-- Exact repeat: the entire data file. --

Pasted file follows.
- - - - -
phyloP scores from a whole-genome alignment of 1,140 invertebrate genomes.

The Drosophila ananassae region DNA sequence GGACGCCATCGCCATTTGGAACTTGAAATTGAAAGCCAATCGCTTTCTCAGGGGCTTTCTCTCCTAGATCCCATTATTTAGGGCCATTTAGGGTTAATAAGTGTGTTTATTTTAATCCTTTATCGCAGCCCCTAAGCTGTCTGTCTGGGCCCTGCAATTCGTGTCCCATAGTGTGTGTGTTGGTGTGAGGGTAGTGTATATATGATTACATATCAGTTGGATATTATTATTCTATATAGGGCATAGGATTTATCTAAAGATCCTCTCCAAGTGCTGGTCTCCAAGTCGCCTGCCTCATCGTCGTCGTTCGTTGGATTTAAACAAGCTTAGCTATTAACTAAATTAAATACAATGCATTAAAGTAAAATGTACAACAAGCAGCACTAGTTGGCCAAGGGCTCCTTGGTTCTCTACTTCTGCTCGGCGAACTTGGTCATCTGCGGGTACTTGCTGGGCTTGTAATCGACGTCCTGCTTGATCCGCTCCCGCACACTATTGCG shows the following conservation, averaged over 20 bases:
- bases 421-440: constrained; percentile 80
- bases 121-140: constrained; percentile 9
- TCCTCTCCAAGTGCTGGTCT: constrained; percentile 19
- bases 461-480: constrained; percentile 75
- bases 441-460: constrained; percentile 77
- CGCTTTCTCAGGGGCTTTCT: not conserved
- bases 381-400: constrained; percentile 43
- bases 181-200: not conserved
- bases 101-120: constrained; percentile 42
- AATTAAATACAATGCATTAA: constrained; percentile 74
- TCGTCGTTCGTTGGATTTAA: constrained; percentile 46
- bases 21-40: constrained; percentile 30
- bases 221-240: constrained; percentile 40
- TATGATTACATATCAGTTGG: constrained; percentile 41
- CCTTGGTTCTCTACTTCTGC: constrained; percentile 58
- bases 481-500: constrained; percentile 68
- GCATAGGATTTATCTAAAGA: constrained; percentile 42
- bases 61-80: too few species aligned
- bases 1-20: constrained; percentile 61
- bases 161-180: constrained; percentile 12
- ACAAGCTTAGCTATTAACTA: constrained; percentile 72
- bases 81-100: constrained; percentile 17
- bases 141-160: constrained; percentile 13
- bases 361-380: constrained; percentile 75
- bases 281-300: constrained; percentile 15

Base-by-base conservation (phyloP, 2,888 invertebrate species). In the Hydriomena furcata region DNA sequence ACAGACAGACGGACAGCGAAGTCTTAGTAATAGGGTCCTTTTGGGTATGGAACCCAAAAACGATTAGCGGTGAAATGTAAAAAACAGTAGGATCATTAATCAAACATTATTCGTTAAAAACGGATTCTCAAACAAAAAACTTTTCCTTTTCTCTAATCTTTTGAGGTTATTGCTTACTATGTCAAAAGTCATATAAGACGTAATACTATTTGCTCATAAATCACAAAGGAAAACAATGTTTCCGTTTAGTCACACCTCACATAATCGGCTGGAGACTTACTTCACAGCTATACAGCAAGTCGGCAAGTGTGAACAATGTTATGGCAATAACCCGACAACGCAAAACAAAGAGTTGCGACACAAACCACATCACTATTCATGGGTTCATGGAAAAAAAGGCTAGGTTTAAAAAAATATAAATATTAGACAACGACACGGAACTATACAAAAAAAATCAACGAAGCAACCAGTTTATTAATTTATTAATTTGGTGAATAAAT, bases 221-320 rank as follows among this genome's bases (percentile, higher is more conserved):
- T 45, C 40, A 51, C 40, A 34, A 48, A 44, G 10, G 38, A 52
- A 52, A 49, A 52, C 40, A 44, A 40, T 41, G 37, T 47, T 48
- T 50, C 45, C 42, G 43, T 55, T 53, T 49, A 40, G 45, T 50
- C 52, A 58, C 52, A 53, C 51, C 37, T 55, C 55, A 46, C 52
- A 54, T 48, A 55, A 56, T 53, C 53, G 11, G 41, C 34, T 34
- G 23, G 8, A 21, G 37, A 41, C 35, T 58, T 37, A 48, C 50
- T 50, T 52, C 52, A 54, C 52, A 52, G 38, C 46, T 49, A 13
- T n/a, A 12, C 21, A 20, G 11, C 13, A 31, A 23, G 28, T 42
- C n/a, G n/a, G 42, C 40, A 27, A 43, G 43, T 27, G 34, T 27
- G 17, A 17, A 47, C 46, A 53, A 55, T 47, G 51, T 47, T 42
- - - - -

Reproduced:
phyloP scores from a whole-genome alignment of 1,140 invertebrate genomes.

The Drosophila ananassae region DNA sequence GGACGCCATCGCCATTTGGAACTTGAAATTGAAAGCCAATCGCTTTCTCAGGGGCTTTCTCTCCTAGATCCCATTATTTAGGGCCATTTAGGGTTAATAAGTGTGTTTATTTTAATCCTTTATCGCAGCCCCTAAGCTGTCTGTCTGGGCCCTGCAATTCGTGTCCCATAGTGTGTGTGTTGGTGTGAGGGTAGTGTATATATGATTACATATCAGTTGGATATTATTATTCTATATAGGGCATAGGATTTATCTAAAGATCCTCTCCAAGTGCTGGTCTCCAAGTCGCCTGCCTCATCGTCGTCGTTCGTTGGATTTAAACAAGCTTAGCTATTAACTAAATTAAATACAATGCATTAAAGTAAAATGTACAACAAGCAGCACTAGTTGGCCAAGGGCTCCTTGGTTCTCTACTTCTGCTCGGCGAACTTGGTCATCTGCGGGTACTTGCTGGGCTTGTAATCGACGTCCTGCTTGATCCGCTCCCGCACACTATTGCG shows the following conservation, averaged over 20 bases:
- bases 421-440: constrained; percentile 80
- bases 121-140: constrained; percentile 9
- TCCTCTCCAAGTGCTGGTCT: constrained; percentile 19
- bases 461-480: constrained; percentile 75
- bases 441-460: constrained; percentile 77
- CGCTTTCTCAGGGGCTTTCT: not conserved
- bases 381-400: constrained; percentile 43
- bases 181-200: not conserved
- bases 101-120: constrained; percentile 42
- AATTAAATACAATGCATTAA: constrained; percentile 74
- TCGTCGTTCGTTGGATTTAA: constrained; percentile 46
- bases 21-40: constrained; percentile 30
- bases 221-240: constrained; percentile 40
- TATGATTACATATCAGTTGG: constrained; percentile 41
- CCTTGGTTCTCTACTTCTGC: constrained; percentile 58
- bases 481-500: constrained; percentile 68
- GCATAGGATTTATCTAAAGA: constrained; percentile 42
- bases 61-80: too few species aligned
- bases 1-20: constrained; percentile 61
- bases 161-180: constrained; percentile 12
- ACAAGCTTAGCTATTAACTA: constrained; percentile 72
- bases 81-100: constrained; percentile 17
- bases 141-160: constrained; percentile 13
- bases 361-380: constrained; percentile 75
- bases 281-300: constrained; percentile 15

Base-by-base conservation (phyloP, 2,888 invertebrate species). In the Hydriomena furcata region DNA sequence ACAGACAGACGGACAGCGAAGTCTTAGTAATAGGGTCCTTTTGGGTATGGAACCCAAAAACGATTAGCGGTGAAATGTAAAAAACAGTAGGATCATTAATCAAACATTATTCGTTAAAAACGGATTCTCAAACAAAAAACTTTTCCTTTTCTCTAATCTTTTGAGGTTATTGCTTACTATGTCAAAAGTCATATAAGACGTAATACTATTTGCTCATAAATCACAAAGGAAAACAATGTTTCCGTTTAGTCACACCTCACATAATCGGCTGGAGACTTACTTCACAGCTATACAGCAAGTCGGCAAGTGTGAACAATGTTATGGCAATAACCCGACAACGCAAAACAAAGAGTTGCGACACAAACCACATCACTATTCATGGGTTCATGGAAAAAAAGGCTAGGTTTAAAAAAATATAAATATTAGACAACGACACGGAACTATACAAAAAAAATCAACGAAGCAACCAGTTTATTAATTTATTAATTTGGTGAATAAAT, bases 221-320 rank as follows among this genome's bases (percentile, higher is more conserved):
- T 45, C 40, A 51, C 40, A 34, A 48, A 44, G 10, G 38, A 52
- A 52, A 49, A 52, C 40, A 44, A 40, T 41, G 37, T 47, T 48
- T 50, C 45, C 42, G 43, T 55, T 53, T 49, A 40, G 45, T 50
- C 52, A 58, C 52, A 53, C 51, C 37, T 55, C 55, A 46, C 52
- A 54, T 48, A 55, A 56, T 53, C 53, G 11, G 41, C 34, T 34
- G 23, G 8, A 21, G 37, A 41, C 35, T 58, T 37, A 48, C 50
- T 50, T 52, C 52, A 54, C 52, A 52, G 38, C 46, T 49, A 13
- T n/a, A 12, C 21, A 20, G 11, C 13, A 31, A 23, G 28, T 42
- C n/a, G n/a, G 42, C 40, A 27, A 43, G 43, T 27, G 34, T 27
- G 17, A 17, A 47, C 46, A 53, A 55, T 47, G 51, T 47, T 42